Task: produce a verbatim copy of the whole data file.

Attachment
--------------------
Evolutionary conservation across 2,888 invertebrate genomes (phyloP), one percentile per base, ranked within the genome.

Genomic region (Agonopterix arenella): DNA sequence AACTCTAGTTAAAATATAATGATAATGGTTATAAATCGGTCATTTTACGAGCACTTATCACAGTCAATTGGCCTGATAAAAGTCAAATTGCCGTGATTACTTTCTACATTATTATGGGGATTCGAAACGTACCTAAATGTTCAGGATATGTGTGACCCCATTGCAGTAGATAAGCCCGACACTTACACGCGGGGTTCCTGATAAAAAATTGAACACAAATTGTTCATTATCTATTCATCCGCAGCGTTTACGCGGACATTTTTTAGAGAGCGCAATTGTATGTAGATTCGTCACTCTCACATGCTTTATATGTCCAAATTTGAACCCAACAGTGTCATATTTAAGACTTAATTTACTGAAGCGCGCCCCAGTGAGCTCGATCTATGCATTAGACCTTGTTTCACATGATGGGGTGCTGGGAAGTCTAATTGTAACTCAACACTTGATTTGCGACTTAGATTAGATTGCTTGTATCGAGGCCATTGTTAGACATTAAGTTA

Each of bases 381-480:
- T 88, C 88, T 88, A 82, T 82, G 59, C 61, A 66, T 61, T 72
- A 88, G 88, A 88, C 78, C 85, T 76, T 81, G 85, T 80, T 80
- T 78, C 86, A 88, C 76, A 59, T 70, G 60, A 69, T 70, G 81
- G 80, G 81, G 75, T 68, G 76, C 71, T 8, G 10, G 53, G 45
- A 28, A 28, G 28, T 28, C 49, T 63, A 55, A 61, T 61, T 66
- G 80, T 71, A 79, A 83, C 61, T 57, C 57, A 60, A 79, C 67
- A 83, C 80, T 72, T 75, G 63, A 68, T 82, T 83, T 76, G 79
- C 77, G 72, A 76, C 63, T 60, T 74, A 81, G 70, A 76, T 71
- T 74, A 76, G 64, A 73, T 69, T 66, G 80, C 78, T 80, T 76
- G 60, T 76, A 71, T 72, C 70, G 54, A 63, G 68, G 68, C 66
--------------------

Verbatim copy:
Evolutionary conservation across 2,888 invertebrate genomes (phyloP), one percentile per base, ranked within the genome.

Genomic region (Agonopterix arenella): DNA sequence AACTCTAGTTAAAATATAATGATAATGGTTATAAATCGGTCATTTTACGAGCACTTATCACAGTCAATTGGCCTGATAAAAGTCAAATTGCCGTGATTACTTTCTACATTATTATGGGGATTCGAAACGTACCTAAATGTTCAGGATATGTGTGACCCCATTGCAGTAGATAAGCCCGACACTTACACGCGGGGTTCCTGATAAAAAATTGAACACAAATTGTTCATTATCTATTCATCCGCAGCGTTTACGCGGACATTTTTTAGAGAGCGCAATTGTATGTAGATTCGTCACTCTCACATGCTTTATATGTCCAAATTTGAACCCAACAGTGTCATATTTAAGACTTAATTTACTGAAGCGCGCCCCAGTGAGCTCGATCTATGCATTAGACCTTGTTTCACATGATGGGGTGCTGGGAAGTCTAATTGTAACTCAACACTTGATTTGCGACTTAGATTAGATTGCTTGTATCGAGGCCATTGTTAGACATTAAGTTA

Each of bases 381-480:
- T 88, C 88, T 88, A 82, T 82, G 59, C 61, A 66, T 61, T 72
- A 88, G 88, A 88, C 78, C 85, T 76, T 81, G 85, T 80, T 80
- T 78, C 86, A 88, C 76, A 59, T 70, G 60, A 69, T 70, G 81
- G 80, G 81, G 75, T 68, G 76, C 71, T 8, G 10, G 53, G 45
- A 28, A 28, G 28, T 28, C 49, T 63, A 55, A 61, T 61, T 66
- G 80, T 71, A 79, A 83, C 61, T 57, C 57, A 60, A 79, C 67
- A 83, C 80, T 72, T 75, G 63, A 68, T 82, T 83, T 76, G 79
- C 77, G 72, A 76, C 63, T 60, T 74, A 81, G 70, A 76, T 71
- T 74, A 76, G 64, A 73, T 69, T 66, G 80, C 78, T 80, T 76
- G 60, T 76, A 71, T 72, C 70, G 54, A 63, G 68, G 68, C 66